The ‘activists movement’ in Syria went from ‘noise to voice’: from grassroot activism to full fledged institutions with professional editorial and organisational policies. EJSM committed to supporting the strategic capacity of the partners to lay the foundation for a public-interest-oriented, independent as well as quality media sector that looked to the future. This is particularly noticeable in the case of long-term partners, as professionalisation and good governance had to be practiced and integrated ingrained over time. Important that sustainably managing the quality and capacity of finance, administration and human resources are all included. Not to forget that this institutional building must set a sound and healthy basis to separate the economic side from the editorial side of the media organisation work.

The impact on gender

A realistic vision was set over time which reflected on the conditions on the ground, the various existing customs as well as stereotypes. The gender sensitisation process started with partners  on the individual and organisational level in first learning discussing and accepting different points of view, to end by agreeing on definitions and principles to respect. This later allowed for the development and implementation of gender policies, in which training and workshops were provided to sensitise on the topic of gender justice all the way through. Then the focus shifted to individual training and coaching and on mainstreaming the core principles of gender within the partner organisations through designated Gender Focal Points. A training manual (TOT) and checklist for journalists were drawn up for formulating gender policy. This enabled them to monitor, record and evaluate the content of the gender policy to optimise it. The second TOT-manual aimed at strengthening the introduction within the organisation and training new staff and freelancers in gender and the media.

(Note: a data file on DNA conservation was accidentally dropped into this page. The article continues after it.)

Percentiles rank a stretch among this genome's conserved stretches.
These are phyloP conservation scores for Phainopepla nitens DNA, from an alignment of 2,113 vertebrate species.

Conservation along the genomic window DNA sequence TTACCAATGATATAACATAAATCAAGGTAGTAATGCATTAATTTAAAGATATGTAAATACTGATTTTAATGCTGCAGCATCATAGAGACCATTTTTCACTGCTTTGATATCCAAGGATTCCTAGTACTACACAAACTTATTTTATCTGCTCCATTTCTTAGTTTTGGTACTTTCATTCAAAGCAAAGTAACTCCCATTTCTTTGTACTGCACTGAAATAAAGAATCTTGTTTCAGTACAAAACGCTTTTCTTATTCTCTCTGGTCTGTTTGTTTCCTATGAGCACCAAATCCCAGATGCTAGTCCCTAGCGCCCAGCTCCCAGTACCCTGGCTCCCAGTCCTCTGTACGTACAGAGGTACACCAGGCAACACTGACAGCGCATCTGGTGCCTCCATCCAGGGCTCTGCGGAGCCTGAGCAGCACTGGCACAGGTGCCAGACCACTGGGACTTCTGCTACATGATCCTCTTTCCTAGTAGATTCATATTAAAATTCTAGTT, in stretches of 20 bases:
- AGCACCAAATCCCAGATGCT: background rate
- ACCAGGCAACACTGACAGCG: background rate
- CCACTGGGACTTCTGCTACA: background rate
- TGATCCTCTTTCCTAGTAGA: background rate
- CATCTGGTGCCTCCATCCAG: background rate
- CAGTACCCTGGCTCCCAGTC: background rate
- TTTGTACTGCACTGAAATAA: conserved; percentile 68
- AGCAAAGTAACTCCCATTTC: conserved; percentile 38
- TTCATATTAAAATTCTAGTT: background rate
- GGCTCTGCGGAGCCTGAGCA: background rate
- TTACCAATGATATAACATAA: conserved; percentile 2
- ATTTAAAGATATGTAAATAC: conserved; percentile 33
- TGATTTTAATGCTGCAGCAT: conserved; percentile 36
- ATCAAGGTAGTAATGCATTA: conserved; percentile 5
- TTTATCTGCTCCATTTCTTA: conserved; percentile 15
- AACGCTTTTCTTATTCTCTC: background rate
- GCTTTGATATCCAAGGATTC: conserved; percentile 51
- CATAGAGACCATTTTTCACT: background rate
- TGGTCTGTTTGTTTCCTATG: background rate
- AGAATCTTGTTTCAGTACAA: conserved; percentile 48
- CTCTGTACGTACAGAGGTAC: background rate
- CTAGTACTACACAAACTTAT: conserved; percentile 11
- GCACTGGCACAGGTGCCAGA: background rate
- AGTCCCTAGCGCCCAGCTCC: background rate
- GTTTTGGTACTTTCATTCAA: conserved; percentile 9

All organisations involved today have a sound and realistic gender-bias-free working environment and  gender sensitive content. The current gender activities seem to indicate that the work on gender is developing into a new and deeper level of engagement with most partners, for example through webinars on gender leadership. The biggest impact is that a change in mentality is noticeable and there is a growing awareness of the importance of integrating women in all aspects.

The impact on dialogue and advocacy

Free Press Unlimited saw the problem of deep mis-trust as an obstacle to development, to build or repair the media sector, to reconcile and work towards a more peaceful and stable society. FPU saw the need for dialogue as a main umbrella under which to build new trust to prepare for the future. In the beginning, FPU took the role of organising, bridging and joining people together. It has now reached a point where partners and champions in dialogue are prone to initiate dialogue on their own terms and continue bridging communication across geographies. This process never stops and should be maintained in the future, especially as the political situation in Syria remains unstable and fragile.